Chicago Bears

Run Bears, run: Ground game can ground Patriots

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Run Bears, run: Ground game can ground Patriots

Saturday, Dec. 11, 2010
Posted 5:54 PM

By John Mullin
CSNChicago.com

In terms of ranking a game, the Bears meeting with the New England Patriots will be less important than, say, a game against Detroit, Green Bay or Minnesota, or any NFC team for that matter. Those games factor into playoff tiebreakers more directly than a game with even a very good AFC team, which the Bears will see in two of their next three games.

But the main reason that the New England game is in fact as monumental as it is, apart from any PatriotsTom BradyBill Belichick mystique, is because of what a loss would do to the Bears playoff situation.

The Bears hold a one-game edge on Green Bay, which is in Detroit to face a wobbling Lions team. The Packers are fully expected to be 9-4 by late Sunday afternoon.

And so will the Bears if they cannot overcome the 10-2 Patriots. At that point the tiebreakers would begin coming strongly into play and the Bears have only a one-game edge over the Packers in division play. That could vanish on Jan. 2 in Lambeau Field. The only sure route to the playoffs for the Bears lies in winning out over four teams generally playing well at this time of the season.

I think every game is huge at this point, said quarterback Jay Cutler. Were 9-3; everyone is vying for the playoffs. Last game was a big game for us. We had to win that one. We have to win this one. After the Patriots weve got to look forward to the next three."

Not the old 2010 Bears offense

The Chicago offense is nothing like it was in the first portion of the season. Through the 4-3 run prior to the off-week, the Bears averaged 18 points per game despite calling an average of nearly 35 pass plays (attempts plus sacks, and not including Cutler runs) per game.

Since going balanced (translation: run-intensive) during the off-week, the Bears have averaged 30.2 pass plays per game. They have hit their early season average of 35 pass plays only once in the last five games.

Yet in spite of contracting the aerial component of the offense, the Bears have gone from that 18-point average to 24 nearly a full touchdown better per game. The 16 points scored in the shutout win over Miami has been the only game in which the Bears have scored fewer than 22 points in the 5-0 run.

From a purely numbers standpoint, that may not seem stellar when facing a team that has scored fewer than 23 points exactly twice in 12 games the two losses, scoring 14 vs. both the Jets and Cleveland Browns.

Yardage rankings are meaningless when assessing the Patriots. On offense they rank a pedestrian 11th in passing yards and 13th in rushing, yet they are No. 1 in the NFL with 31.6 points per game. More to the relevant time of this season now the Patriots have averaged 40 points in the last four games and the low was 31. Stopping or even slowing Brady is the key to the game for the Bears but only the Jets (the first time) and Browns managed that.

Brady is the best, said linebacker Brian Urlacher. He knows what to do with the football. If you play zone, he throws the checkdowns. If you put seven in the box, he runs it. He just knows where to go with the football every time. Youre not going to trick him.

You may get pressure on him, you may hurt him a little bit, but hes smart, he has a great arm, he knows everything.

But.not the old 2010 Pats either

The Patriots have held only the Dolphins (14), Vikings (18) and Jets (3) to fewer than 20 points this season. But they have five No. 1s and three No. 2s as starters on their depth chart and Ive seen them get better from week to week, coach Lovie Smith said.

New England ranking 31st in passing yards allowed and 19th in rushing yards is of absolutely no comfort to the offense that needs to deal effectively with that defense to both score its own points and keep Brady and the offense off the field as much as possible.

They remind me a lot of our offense, playing better than theyre ranked because theyre playing better now than the beginning of the year, said center Olin Kreutz. If you watched our offense in the Washington or Seattle games, youre not watching the same offense.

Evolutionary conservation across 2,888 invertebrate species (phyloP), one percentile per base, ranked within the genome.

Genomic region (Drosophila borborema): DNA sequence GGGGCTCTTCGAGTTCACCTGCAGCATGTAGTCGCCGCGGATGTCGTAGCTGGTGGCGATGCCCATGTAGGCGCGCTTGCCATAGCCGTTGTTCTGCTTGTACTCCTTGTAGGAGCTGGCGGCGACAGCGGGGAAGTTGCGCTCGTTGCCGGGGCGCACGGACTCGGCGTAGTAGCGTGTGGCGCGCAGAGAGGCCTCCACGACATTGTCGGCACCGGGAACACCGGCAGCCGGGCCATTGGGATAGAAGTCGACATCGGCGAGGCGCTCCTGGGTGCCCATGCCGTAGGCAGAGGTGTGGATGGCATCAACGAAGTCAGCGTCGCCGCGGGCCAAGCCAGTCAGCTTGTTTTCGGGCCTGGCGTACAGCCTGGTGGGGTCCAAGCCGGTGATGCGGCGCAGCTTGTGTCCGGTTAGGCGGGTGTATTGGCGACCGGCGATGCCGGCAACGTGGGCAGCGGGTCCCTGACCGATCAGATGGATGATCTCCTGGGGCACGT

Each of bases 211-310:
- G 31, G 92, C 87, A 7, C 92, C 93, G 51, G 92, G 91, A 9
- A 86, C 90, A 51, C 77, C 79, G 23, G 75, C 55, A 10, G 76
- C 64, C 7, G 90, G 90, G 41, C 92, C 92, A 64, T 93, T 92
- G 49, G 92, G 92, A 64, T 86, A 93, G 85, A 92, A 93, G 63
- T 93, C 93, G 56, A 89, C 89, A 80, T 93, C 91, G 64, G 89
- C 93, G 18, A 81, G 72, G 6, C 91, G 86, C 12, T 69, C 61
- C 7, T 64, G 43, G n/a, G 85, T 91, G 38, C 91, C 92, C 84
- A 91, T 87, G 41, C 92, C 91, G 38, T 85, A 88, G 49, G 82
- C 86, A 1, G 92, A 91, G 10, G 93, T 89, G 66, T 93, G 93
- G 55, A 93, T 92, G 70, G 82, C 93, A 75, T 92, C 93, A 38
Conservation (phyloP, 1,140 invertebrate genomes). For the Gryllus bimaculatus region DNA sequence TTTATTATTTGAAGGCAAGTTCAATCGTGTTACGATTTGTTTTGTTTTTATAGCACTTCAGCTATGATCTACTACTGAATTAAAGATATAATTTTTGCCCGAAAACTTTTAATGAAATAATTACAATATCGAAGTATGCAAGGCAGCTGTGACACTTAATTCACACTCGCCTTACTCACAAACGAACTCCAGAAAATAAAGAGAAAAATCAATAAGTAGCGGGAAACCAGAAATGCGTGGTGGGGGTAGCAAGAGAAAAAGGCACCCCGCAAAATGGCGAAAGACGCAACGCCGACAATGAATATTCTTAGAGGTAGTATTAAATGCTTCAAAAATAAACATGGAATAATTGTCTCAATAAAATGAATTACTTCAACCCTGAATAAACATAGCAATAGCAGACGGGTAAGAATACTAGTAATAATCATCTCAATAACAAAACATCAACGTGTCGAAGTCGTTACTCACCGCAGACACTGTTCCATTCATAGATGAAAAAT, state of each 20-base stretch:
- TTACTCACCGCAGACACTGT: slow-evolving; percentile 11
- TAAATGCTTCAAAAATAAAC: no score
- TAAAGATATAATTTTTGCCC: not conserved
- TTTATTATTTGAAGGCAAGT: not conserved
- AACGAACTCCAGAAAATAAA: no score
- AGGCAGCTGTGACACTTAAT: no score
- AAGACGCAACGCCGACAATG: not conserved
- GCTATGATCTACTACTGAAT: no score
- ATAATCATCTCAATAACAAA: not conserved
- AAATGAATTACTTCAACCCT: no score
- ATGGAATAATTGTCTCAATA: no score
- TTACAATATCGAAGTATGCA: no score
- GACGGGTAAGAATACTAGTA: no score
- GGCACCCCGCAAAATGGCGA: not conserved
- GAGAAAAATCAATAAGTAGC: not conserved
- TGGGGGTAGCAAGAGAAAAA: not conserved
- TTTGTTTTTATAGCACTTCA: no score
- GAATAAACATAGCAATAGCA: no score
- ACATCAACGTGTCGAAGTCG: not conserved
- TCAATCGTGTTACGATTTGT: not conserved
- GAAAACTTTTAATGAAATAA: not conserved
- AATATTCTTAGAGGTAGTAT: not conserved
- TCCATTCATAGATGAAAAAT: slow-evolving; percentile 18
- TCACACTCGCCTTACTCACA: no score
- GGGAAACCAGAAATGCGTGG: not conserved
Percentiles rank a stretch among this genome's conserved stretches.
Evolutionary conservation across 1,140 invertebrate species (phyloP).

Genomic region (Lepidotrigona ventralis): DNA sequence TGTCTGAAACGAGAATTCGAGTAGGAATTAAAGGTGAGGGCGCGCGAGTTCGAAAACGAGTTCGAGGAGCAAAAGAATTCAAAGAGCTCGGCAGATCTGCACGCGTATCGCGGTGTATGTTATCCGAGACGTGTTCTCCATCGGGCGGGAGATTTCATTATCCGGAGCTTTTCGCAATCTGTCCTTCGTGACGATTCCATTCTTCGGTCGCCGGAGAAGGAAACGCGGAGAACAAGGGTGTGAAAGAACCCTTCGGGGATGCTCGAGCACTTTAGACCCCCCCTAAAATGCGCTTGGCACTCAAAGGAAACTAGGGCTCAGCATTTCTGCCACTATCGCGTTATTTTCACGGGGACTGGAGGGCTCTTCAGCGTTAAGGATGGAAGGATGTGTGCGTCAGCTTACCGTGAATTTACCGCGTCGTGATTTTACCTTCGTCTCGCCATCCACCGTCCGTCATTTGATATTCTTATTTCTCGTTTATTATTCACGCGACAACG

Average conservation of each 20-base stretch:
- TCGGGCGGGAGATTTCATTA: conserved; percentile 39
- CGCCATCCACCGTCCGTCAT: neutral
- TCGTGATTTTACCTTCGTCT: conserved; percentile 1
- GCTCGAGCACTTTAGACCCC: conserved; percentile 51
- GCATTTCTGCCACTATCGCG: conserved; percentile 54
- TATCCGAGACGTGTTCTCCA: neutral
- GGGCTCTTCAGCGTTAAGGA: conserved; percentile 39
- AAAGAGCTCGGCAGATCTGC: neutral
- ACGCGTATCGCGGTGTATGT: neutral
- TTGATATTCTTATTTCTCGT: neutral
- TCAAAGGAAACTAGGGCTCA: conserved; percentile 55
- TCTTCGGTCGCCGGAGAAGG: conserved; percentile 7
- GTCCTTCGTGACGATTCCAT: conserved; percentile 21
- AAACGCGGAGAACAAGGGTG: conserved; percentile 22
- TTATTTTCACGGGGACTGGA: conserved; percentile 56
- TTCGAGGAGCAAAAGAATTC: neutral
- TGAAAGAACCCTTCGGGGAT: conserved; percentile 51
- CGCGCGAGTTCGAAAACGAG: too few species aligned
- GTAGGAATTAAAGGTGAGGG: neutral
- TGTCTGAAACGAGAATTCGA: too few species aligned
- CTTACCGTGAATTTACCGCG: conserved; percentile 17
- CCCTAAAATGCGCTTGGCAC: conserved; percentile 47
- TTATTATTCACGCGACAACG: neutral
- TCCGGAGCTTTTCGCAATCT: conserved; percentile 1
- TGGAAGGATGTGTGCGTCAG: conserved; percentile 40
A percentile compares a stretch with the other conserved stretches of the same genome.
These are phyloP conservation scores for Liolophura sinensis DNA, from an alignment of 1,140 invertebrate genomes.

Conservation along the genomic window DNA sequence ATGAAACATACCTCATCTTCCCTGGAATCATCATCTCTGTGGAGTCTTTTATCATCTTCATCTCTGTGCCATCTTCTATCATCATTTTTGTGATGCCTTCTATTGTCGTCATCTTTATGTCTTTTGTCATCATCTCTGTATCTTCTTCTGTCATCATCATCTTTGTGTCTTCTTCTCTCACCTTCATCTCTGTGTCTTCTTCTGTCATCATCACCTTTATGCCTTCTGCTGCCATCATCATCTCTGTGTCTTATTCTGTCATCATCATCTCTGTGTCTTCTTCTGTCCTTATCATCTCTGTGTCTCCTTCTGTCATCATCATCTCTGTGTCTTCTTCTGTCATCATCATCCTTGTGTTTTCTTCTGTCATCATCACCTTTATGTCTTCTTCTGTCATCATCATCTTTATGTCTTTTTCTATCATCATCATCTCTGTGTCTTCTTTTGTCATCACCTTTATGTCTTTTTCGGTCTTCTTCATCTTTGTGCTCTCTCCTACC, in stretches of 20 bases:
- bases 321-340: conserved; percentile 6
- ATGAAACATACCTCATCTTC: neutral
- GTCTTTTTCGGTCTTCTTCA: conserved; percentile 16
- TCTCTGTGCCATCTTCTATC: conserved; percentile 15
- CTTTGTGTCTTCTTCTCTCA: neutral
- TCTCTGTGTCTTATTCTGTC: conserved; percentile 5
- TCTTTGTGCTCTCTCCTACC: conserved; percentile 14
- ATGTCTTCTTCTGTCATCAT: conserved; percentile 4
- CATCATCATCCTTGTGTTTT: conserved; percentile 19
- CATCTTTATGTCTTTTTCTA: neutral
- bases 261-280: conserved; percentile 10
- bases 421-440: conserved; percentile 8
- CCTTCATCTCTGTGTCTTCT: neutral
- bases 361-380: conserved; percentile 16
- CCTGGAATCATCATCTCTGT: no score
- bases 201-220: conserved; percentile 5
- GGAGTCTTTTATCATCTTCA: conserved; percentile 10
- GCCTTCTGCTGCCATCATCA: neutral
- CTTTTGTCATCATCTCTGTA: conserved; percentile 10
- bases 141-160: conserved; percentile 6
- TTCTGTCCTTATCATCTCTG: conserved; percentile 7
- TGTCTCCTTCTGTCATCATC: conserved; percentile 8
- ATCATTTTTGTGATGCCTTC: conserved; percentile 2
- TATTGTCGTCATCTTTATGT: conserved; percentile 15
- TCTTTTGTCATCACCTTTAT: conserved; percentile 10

Matching up

Players making or not making impact plays will determine Sundays outcome. Games arent played on paper or in theory.

But they are played by players in systems, and Bears-Patriots is a special one. Two weeks ago Lovie Smiths version of the Cover-2 system handled Michael Vick operating the West Coast scheme of Andy Reid. Now the offense of Mike Martz is against the defense of Bill Belichick, a matchup that has not gone well for Martz since a regular-season win in 2001 that was followed by an epic upset in that seasons Super Bowl.

A major portion of the Belichick aura has been forged through his use of a 3-4 base defense but with unique variations on the theme in many important games against elite offenses (including Martzs).

The Bears fortunes in 2010 were reversed by shifts in Martzs offense, to a balance theme that was missing in Martz offenses in Detroit, San Francisco and, until the off-week, Chicago.

The last two, three games have been fun offensively for us because you can really tell the guys are understanding what were doing, Cutler said. Theyre playing fast. They know exactly when they make mistakes. They know exactly whenever we miss opportunities. I think thats the good part about it. Guys come back to the huddle, and theyre aware that we just missed a big one.

Its getting fun. Were able to put more and more in. Were able to challenge guys a little bit more. Its been a fun run here.

Getting that fun run to 6-0, against the Patriots and presumably the elements, may not be fun. But if the Bears are to convince perhaps even themselves that they are a Super Bowl team, they do need to have some fun Sunday.

John "Moon" Mullin is CSNChicago.com's Bears Insider, and appears regularly on Bears Postgame Live and Chicago Tribune Live. Follow Moon on Twitter for up-to-the-minute Bears information.

The 5 Bears players with the most to prove in training camp

The 5 Bears players with the most to prove in training camp

1. Mike Glennon

Glennon is, for now, the Bears’ unquestioned starting quarterback — a role the Bears made clear he wasn’t going to lose after drafting Mitch Trubisky with the second overall pick in April. It would take a monumental effort from Trubisky — and a disappointing one from Glennon — for that to change. But Glennon has only attempted 11 more passes in the NFL than Trubisky since the beginning of the 2015 season, leaving plenty of uncertainty heading to Bourbonnais. Glennon’s three-year, $45 million contract is structured so the Bears could cut him for $2.5 million next spring, and with a highly-touted player developing behind him, he may not have as much leeway as his contract would appear to give him. As Glennon put it in May: “This is my year. There are no guarantees in the NFL.” The 27-year-old is well aware this year is his best opportunity to prove, either to the Bears or the rest of the league, that he’s capable of being a successful starting quarterback. That process begins in earnest this week.